Girls Can Be Cowboys Too!

Snakes in the attic, wildfire and "If you don't have a dog, use a cat"

Non-Fiction - Drama
534 Pages
Reviewed on 01/31/2019
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    Book Review

Reviewed by Liz Konkel for Readers' Favorite

Girls Can Be Cowboys Too by Rose Miller is a collection of real and honest stories from women who open up about their experiences dealing with country life. A few share their experiences as cowboys, but all are connected through their work with animals, ranch life struggles, and their desire to help people and animals. Several open up about their trails training mules, experiences with endurance races, and even how they use animals as therapy to help people. Women featured include Bonnie Ebsen Jackson and the T.H.E. Ranch which uses equines as part of a therapy program, Shelly Godfrey and her work with therapy dogs, and Vaughn Colleen Smith and her experiences with cattle. Just a few of the many amazing women who share their stories with photos also included throughout.

Rose Miller connects these personal stories of several women through insights into ranch life and dealing with animals. Each story is inspiring with heart and an emotional look at their lives, aimed at female cowboys, those wanting to learn about country life, and animal lovers. Girls Can Be Cowboys Too is inspiring with strong women role models. Several of the stories stand out with each leaving an impression. Miller has a way of delving straight to the heart of each of their experiences, and through her own opinion, she draws out the inspiration they bring. None of the stories strays from being honest about dealing with situations such as vaccinations for horses, Parvo in dogs, and even various dangers like snakes. One of the most compelling parts that stood out is the connection between animals and therapy. A few of the women share how horses and, in some cases mentioned, dogs, are used to help others such as veterans with PTSD, a little boy processing his mother's death, and an autistic girl who liked putting on shows with the horses. These moments are powerful because they show the way animals can help people process the various struggles they're facing.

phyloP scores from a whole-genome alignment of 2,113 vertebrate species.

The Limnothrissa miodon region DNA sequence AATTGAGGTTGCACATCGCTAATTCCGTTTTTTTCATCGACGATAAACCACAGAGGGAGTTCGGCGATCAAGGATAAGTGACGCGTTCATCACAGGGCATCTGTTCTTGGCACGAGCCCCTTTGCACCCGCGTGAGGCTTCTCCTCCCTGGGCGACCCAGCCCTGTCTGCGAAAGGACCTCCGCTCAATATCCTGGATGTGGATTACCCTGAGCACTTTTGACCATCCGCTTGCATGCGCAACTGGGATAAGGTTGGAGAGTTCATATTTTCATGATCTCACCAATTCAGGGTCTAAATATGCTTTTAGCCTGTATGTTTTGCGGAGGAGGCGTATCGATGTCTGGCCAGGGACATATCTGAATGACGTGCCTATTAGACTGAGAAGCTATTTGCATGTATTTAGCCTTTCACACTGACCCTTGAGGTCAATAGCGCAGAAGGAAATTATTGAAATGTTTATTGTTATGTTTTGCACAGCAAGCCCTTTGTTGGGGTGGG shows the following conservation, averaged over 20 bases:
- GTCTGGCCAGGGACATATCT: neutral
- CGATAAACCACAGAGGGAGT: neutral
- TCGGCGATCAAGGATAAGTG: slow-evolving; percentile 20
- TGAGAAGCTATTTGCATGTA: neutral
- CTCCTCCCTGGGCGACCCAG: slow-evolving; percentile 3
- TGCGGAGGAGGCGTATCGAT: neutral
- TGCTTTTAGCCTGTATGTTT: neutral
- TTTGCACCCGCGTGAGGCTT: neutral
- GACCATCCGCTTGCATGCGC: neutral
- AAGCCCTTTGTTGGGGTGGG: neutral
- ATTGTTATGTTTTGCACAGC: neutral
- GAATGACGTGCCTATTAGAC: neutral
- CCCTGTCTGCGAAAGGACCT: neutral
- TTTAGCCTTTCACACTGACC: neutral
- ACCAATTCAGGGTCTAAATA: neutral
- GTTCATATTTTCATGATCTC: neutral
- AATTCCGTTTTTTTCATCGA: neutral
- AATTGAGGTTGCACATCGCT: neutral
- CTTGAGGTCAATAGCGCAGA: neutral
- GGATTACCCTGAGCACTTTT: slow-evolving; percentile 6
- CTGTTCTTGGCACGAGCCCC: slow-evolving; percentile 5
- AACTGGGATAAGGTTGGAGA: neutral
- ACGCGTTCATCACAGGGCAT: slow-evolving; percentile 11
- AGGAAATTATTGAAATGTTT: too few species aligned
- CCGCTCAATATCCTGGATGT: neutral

Anyone from the country or living on a ranch or who just loves animals will feel a deep connection to each of these stories. Incorporated throughout are photos which add to the personal tone of the book by having her own connection to them. This also allows for a connection to form with Miller and to get to know her. The stories shared are eye opening with honest experiences about life in the country and with animals, and independent women to look up to. Girls Can Be Cowboys Too is full of inspiring stories from women whose experiences are honest and grounded, showing another side to the idea of cowboys.

Geoff Habiger

Women have been pioneers in the West since the earliest days, and that tradition continues today. In Girls Can Be Cowboys Too! Rose Miller introduces us to over 30 strong, independent women of Arizona who exemplify the pioneer ethic. Each woman is interviewed by Rose, who shares their experiences, heritage and passion for the land, their animals, and their professions. Interspersed with Rose’s interviews are some poetry, essays, and beautiful photographs.